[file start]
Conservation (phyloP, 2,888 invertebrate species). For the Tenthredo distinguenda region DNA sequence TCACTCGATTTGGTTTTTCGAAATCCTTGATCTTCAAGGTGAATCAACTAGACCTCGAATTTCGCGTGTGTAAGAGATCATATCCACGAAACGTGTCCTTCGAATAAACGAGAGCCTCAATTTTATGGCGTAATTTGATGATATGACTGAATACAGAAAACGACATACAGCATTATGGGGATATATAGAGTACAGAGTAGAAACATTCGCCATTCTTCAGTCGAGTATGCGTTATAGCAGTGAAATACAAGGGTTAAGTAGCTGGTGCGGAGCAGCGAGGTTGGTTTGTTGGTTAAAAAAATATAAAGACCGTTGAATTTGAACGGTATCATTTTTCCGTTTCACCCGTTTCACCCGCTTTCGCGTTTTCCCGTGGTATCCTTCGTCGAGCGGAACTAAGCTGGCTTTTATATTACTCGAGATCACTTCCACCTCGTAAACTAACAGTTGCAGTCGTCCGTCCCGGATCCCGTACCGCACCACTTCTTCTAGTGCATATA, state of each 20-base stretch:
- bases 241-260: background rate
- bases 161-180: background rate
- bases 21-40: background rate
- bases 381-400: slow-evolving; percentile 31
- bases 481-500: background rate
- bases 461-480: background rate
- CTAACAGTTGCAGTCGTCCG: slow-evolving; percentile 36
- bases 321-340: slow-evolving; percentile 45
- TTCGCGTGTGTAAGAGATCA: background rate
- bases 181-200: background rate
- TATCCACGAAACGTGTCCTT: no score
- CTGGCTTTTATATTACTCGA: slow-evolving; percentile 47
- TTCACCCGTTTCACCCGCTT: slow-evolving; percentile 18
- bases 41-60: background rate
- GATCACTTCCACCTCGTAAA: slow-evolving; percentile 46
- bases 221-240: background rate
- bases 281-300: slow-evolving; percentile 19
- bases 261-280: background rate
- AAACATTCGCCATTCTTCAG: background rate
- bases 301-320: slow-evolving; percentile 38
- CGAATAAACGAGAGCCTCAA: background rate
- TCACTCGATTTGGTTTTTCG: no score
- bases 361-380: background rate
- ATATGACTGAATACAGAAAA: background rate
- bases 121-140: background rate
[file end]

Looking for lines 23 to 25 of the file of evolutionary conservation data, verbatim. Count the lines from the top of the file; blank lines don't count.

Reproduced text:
- TCACTCGATTTGGTTTTTCG: no score
- bases 361-380: background rate
- ATATGACTGAATACAGAAAA: background rate